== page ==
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Translarna

Active Substance: ataluren
Common Name: ataluren
Marketing Authorisation Holder: PTC Therapeutics International Limited
Active Substance: ataluren
Status: Authorised
Authorisation Date: 2014-07-31
Therapeutic Area: Muscular Dystrophy, Duchenne
Pharmacotherapeutic Group: Other drugs for disorders of the musculo-skeletal system

Therapeutic Indication

Translarna is indicated for the treatment of Duchenne muscular dystrophy resulting from a nonsense mutation in the dystrophin gene, in ambulatory patients aged 5 years and older.

What is Translarna and what is it used for?

Translarna is a medicine that is used to treat patients aged 5 years and older with Duchenne muscular dystrophy who are able to walk. Duchenne muscular dystrophy is a genetic disease that gradually causes weakness and loss of muscle function. Translarna is used in the small group of patients whose disease is caused by a specific genetic defect (called a ‘nonsense mutation’) in the dystrophin gene.

Because the number of patients with Duchenne muscular dystrophy is low, the disease is considered ‘rare’, and Translarna was designated an ‘orphan medicine’ (a medicine used in rare diseases) on 27 May 2005.

Translarna contains the active substance ataluren.

How is Translarna used?

Translarna can only be obtained with a prescription and treatment should be started by a specialist doctor experienced in the management of Duchenne/Becker muscular dystrophy.

Before starting treatment with Translarna, patients will have a genetic test to confirm that their disease is due to a nonsense mutation and that they are therefore suitable for treatment with Translarna.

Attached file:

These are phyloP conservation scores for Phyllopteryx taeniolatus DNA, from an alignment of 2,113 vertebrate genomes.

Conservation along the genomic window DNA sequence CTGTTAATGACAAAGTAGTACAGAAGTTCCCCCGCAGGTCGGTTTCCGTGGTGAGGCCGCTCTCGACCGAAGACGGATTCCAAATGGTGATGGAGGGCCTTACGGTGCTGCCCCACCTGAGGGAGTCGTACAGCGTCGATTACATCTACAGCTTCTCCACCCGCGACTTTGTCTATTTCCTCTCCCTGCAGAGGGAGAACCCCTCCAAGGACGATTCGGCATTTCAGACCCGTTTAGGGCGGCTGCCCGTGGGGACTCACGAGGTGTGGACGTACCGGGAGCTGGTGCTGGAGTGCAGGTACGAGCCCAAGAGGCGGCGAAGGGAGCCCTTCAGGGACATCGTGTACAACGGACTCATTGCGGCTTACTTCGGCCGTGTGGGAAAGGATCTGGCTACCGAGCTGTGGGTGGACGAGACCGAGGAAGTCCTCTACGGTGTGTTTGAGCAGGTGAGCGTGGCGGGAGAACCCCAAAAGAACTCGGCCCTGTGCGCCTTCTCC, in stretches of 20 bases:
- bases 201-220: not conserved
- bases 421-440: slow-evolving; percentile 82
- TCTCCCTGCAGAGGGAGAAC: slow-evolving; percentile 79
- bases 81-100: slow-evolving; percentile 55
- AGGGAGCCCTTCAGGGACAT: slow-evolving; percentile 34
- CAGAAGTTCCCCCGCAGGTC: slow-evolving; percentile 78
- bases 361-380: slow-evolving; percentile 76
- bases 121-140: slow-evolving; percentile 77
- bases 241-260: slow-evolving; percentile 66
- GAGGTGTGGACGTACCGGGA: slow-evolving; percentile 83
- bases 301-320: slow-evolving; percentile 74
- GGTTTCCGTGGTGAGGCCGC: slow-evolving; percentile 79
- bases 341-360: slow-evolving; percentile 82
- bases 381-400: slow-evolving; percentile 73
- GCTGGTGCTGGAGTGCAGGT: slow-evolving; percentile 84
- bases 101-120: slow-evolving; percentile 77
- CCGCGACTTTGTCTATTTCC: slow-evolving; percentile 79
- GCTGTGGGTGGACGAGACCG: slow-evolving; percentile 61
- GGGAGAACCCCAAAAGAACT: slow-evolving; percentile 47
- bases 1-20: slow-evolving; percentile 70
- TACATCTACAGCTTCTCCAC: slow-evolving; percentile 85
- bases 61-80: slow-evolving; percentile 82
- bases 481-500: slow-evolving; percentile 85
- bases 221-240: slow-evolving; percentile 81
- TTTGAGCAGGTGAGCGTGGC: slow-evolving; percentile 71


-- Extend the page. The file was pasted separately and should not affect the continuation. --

Translarna is available as granules (125, 250 and 1,000 mg) to be taken by mouth after mixing them with liquid or semi-solid food (such as yogurt). Translarna is taken three times a day, and the recommended dose is 10 mg/kg (10 mg per kilogram body weight) in the morning, 10 mg/kg at midday and 20 mg/kg in the evening (making a total daily dose of 40 mg/kg). For further information, see the package leaflet.

How does Translarna work?

Patients with Duchenne muscular dystrophy lack normal dystrophin, a protein found in muscles. Because this protein helps to protect muscles from injury as muscles contract and relax, in patients with Duchenne muscular dystrophy the muscles become damaged and eventually stop working.

Duchenne muscular dystrophy can be caused by a number of genetic abnormalities. Translarna is for use in patients whose disease is due to the presence of certain defects (called nonsense mutations) in the dystrophin gene which prematurely stop the production of a normal dystrophin protein, leading to a shortened dystrophin protein that does not function properly. Translarna works in these patients by enabling the protein-making apparatus in cells to move past the defect, allowing the cells to produce a functional dystrophin protein.

What benefits of Translarna have been shown in studies?

Translarna was first studied in one main study involving 174 patients with Duchenne muscular dystrophy who were able to walk, where two doses of Translarna (40 mg/kg daily and 80 mg/kg daily) were compared with placebo (a dummy treatment). The main measure of effectiveness was the change in the distance the patient could walk in six minutes after 48 weeks of treatment.

Although an initial analysis of the results of all the data from the study did not show a significant difference in the distances patients in the Translarna and placebo groups could walk, further analyses indicated that walking ability worsened to a lesser extent with 40 mg/kg daily Translarna than with placebo: after 48 weeks of treatment patients receiving 40 mg/kg daily Translarna could walk on average 31.7 metres more than those given placebo. A more pronounced effect was observed in a subgroup of patients whose ability to walk was worsening, where patients taking 40 mg/kg daily Translarna could walk on average 49.9 more than those taking placebo. The beneficial effect of the lower dose was also supported by improvements in other measures of effectiveness, including those directly linked to patients’ daily activities. No improvement was seen with the higher dose (80 mg/kg/day).